Langmuir isotherm was showed in terms of an equation of separation factor or equilibrium parameter Sf.

Equation (5)

Where, Co is the starting concentration of Pb2+ in aqueous solution, the value of the parameter Sf provides an indication of the type of sorption isotherm. If Sf>1.0, the sorption isotherm is unfavourable; Sf=1.0 (linear); 0<Sf<1.0 (favourable) and Sf=0 (irreversible).

The level of sorption of the Pb2+ in the MOF was measured from the Freundlich plots applying the linearized equation 6

Equation (6)

Where, k and n are Freundlich constants and 1/n is approximately equal to the adsorption capacity.

The fraction of the MOF surface covered by the Pb2+ was calculated using equation 7

Equation (7)

With θ as degree of surface coverage

Thermodynamics studies

The capability of the adsorbent to reduce the amount of Pb2+ in solution was evaluated by the number of cycles of equilibrium sorption process needed according to the value of the partition coefficient (Kd) in equation 8.

Equation (8)

Where, Caq is concentration of Pb2+ (mg/g) in solution; Cads is concentration of Pb2+ ppm) in MOF.

The isosteric heat of adsorption at constant surface coverage is calculated using the Clausius-Clapeyron equation:

Equation (9)

Where, Ce is the equilibrium adsorbate concentration in the solution (ppm), Hx is the isosteric heat of adsorption (kJ mol-1), R is the ideal gas constant (8.314 J.mol-1K-1), and T is temperature (K). Integrating the above equation, assuming that the isosteric heat of adsorption is temperature independent, gives the following equation:

Equation (10)

Where, K is a constant.

The isosteric heat of adsorption is calculated from the slope of the plot of ln Ce versus 1/T.

The linear form of the modified Arrhenius equation was used to the experimental data to measure the sticking probability (S*) and activation energy (Ea) in equation 11.

Equation (11)

The Gibbs free energy (ΔG°) of the adsorption was applied to evaluate the spontaneousness, was measured using the equation 12

Equation (12)

Kd is derived from (Equation 8).

Further examination was done to measure the enthalpy (ΔH°) and entropy (ΔS°) of sorption by using equation 13.

Equation (13)

The number of hopping (n) was calculated by relating it to the surface coverage (θ) in equation 14.

Equation (14)

Kinetic studies

To determine the kinetic compliance of the experimental data, the results were subjected to the following kinetic models:

Zero-order kinetic model,

Equation (15)

where; qo and qt are the amounts of the adsorbed metal ion (mg/g) at the equilibrium time and at any instant of time “t”, respectively, and ko is the rate constant of the zero-order adsorption operation (l/min). Plotting of qt versus t gives a straight line for the zero-order kinetics.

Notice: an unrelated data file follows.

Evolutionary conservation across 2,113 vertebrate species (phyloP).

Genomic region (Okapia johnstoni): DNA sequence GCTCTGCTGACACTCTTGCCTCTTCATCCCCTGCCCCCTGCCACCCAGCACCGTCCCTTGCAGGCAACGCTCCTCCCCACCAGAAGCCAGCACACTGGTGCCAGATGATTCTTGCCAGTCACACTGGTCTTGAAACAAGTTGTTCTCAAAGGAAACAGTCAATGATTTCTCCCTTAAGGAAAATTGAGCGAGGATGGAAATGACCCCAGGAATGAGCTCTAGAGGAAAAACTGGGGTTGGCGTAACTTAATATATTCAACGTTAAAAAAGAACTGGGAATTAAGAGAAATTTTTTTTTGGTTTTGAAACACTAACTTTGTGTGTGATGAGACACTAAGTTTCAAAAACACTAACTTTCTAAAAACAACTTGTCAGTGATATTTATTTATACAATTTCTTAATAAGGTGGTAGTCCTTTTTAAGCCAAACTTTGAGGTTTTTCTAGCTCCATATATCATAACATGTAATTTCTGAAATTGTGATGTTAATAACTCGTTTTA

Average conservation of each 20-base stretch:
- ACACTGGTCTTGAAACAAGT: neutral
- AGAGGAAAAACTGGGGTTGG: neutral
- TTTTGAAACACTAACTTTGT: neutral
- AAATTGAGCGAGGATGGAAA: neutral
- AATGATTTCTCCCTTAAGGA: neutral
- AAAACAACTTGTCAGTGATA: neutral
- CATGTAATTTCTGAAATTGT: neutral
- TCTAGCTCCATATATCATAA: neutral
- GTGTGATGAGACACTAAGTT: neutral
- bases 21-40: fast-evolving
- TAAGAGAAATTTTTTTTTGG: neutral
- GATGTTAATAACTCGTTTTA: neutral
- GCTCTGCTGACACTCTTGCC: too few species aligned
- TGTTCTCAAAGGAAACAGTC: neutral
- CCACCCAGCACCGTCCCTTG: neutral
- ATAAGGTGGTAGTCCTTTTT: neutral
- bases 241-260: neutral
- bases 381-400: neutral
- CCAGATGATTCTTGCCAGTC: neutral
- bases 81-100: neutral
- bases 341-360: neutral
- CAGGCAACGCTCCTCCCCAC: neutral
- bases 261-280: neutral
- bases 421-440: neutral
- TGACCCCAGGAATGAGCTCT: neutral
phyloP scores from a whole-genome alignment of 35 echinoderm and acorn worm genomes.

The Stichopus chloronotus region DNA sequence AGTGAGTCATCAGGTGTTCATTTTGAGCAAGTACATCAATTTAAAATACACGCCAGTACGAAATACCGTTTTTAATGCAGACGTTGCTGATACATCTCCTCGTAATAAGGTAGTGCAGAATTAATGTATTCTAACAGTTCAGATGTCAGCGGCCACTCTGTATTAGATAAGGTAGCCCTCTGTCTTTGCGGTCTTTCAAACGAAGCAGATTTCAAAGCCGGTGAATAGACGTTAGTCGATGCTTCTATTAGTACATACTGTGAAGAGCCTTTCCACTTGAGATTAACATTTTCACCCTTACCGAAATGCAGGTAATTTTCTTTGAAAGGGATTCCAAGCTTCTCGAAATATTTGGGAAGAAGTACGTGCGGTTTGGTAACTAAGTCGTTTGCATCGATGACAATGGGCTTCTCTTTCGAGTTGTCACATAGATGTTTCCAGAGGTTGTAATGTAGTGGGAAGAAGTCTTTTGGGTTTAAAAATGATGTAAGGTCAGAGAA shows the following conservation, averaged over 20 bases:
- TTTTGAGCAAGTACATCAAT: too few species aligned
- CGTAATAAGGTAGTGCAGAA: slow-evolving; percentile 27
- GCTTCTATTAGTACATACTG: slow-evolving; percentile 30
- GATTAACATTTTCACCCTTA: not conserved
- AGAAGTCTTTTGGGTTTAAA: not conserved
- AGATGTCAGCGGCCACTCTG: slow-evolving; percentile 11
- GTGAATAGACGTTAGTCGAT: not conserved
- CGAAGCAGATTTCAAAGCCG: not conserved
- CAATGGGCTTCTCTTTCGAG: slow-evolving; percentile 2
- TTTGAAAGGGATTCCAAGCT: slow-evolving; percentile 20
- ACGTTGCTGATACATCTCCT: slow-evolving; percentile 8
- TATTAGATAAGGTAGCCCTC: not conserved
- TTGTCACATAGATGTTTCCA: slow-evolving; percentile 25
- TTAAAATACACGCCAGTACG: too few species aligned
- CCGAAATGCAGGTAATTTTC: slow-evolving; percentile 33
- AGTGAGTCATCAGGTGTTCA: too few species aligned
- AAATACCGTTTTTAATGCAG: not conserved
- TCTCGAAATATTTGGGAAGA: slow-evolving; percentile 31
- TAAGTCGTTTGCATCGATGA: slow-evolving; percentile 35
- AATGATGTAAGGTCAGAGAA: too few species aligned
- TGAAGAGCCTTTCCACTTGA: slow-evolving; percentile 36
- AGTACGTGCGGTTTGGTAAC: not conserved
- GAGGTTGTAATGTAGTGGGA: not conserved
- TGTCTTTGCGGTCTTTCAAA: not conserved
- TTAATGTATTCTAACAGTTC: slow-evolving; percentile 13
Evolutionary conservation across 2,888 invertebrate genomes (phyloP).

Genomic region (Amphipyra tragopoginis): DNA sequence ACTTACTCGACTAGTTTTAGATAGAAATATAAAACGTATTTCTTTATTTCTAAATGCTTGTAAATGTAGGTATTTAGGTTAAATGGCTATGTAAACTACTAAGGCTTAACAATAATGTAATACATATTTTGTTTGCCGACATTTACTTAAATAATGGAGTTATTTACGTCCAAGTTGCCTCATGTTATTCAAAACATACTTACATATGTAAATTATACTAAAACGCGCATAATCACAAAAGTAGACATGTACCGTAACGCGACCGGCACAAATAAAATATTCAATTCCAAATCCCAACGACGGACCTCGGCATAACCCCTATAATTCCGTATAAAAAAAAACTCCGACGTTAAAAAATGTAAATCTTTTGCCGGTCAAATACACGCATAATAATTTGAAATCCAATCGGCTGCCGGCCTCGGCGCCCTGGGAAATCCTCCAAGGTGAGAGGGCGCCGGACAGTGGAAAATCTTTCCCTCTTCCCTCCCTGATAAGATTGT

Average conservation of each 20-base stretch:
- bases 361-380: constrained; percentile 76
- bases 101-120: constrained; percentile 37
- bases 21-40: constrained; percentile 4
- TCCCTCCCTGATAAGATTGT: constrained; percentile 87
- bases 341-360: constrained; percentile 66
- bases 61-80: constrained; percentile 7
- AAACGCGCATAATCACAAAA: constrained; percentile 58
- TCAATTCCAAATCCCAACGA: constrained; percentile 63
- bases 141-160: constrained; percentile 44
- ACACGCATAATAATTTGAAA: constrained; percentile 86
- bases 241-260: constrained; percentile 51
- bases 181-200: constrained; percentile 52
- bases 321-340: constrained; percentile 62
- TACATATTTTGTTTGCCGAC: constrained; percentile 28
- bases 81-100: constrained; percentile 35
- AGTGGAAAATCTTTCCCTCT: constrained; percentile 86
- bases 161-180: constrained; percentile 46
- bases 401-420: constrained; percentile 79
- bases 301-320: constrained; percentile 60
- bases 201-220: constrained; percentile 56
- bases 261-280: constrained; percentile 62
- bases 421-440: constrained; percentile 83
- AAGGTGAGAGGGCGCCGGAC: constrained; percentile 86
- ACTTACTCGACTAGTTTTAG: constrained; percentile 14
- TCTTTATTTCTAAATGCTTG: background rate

First-order kinetic model

Equation (16)

Where,

k1 (min-1) is the rate constant,

qo (mg/g-1) is the amount of Pb2+ adsorbed on surface at equilibrium,

qt (mg/g-1) is the amount of Pb2+ adsorbed on surface at time t (min).

Plotting of Inqt versus t gives a straight line for the first-order kinetics.

Second-order kinetic model

Equation (17)

Where,

k2 (min-1) is the rate constant,

qo (mg/g-1) is the amount of Pb2+ adsorbed on surface at equilibrium,

qt (mg/g-1) is the amount of Pb2+ adsorbed on surface at time t (min).

Plotting of 1/qt versus t gives a straight line for the second-order kinetics.

Results and Discussion

Scanning electron microscope images of copper and cobalt MOFs are presented in Figure 1a and 1b. The copper MOF image, Figure 1a, shows irregular shaped flakes of crystals while the cobalt MOF Figure 1b, show clusters of rectangular rod shaped material. The morphology of the as prepared MOFs composites was consistent with other SEM images published for these materials Copper-MOF [28] and Cobalt-MOF [29].

Chemical-Sciences-electron-micrograph

Figure 1: Scanning electron micrograph image of synthesized (a) Cu- MOF (b) Co-MOF obtained from copper (II) nitrate and cobalt (II) nitrate reacted with 1,2,4,5-Tetrabenzenecarboxylic acid respectively.

Elemental analysis of the as-prepared MOFs composites was investigated. The EDX spectrum in Figure 2a. Copper-MOF, showed the presence of multiple peaks corresponding to the following elements: C (72.6%), O (22.0%) and Cu (5.4%) whilst Figure 2b Cobalt-MOF: C (78.4%), O (18.4%) and Co (3.3%) as presented in Table 1. The presence of these elements creates negative charges on the surface of the as-prepared MOFs composites and result in electrostatic attraction between the MOFs and Pb2+ in the solution.

Chemical-Sciences-Energy-Dispersive

Figure 2: Energy Dispersive X-ray spectroscopy (EDX) of synthesized (a) Cu-MOF (b) Co-MOF obtained from copper (II) nitrate and cobalt (II) nitrate reacted with 1,2,4,5-Tetrabenzenecarboxylic acid respectively.

 

Cu-MOF Co-MOF
Element Atom, (%) Element Atom, (%)
Carbon (C) 72.6 Carbon (C) 78.4
Oxygen (O) 22.0 Oxygen (O) 18.4
Copper (Cu) 5.4 Cobalt (Co) 3.3
Total 100 Total 100

Table 1: Table of percentage weight of element and atom obtained from energy dispersive X-ray spectroscopy of Cu-MOF and Co-MOF.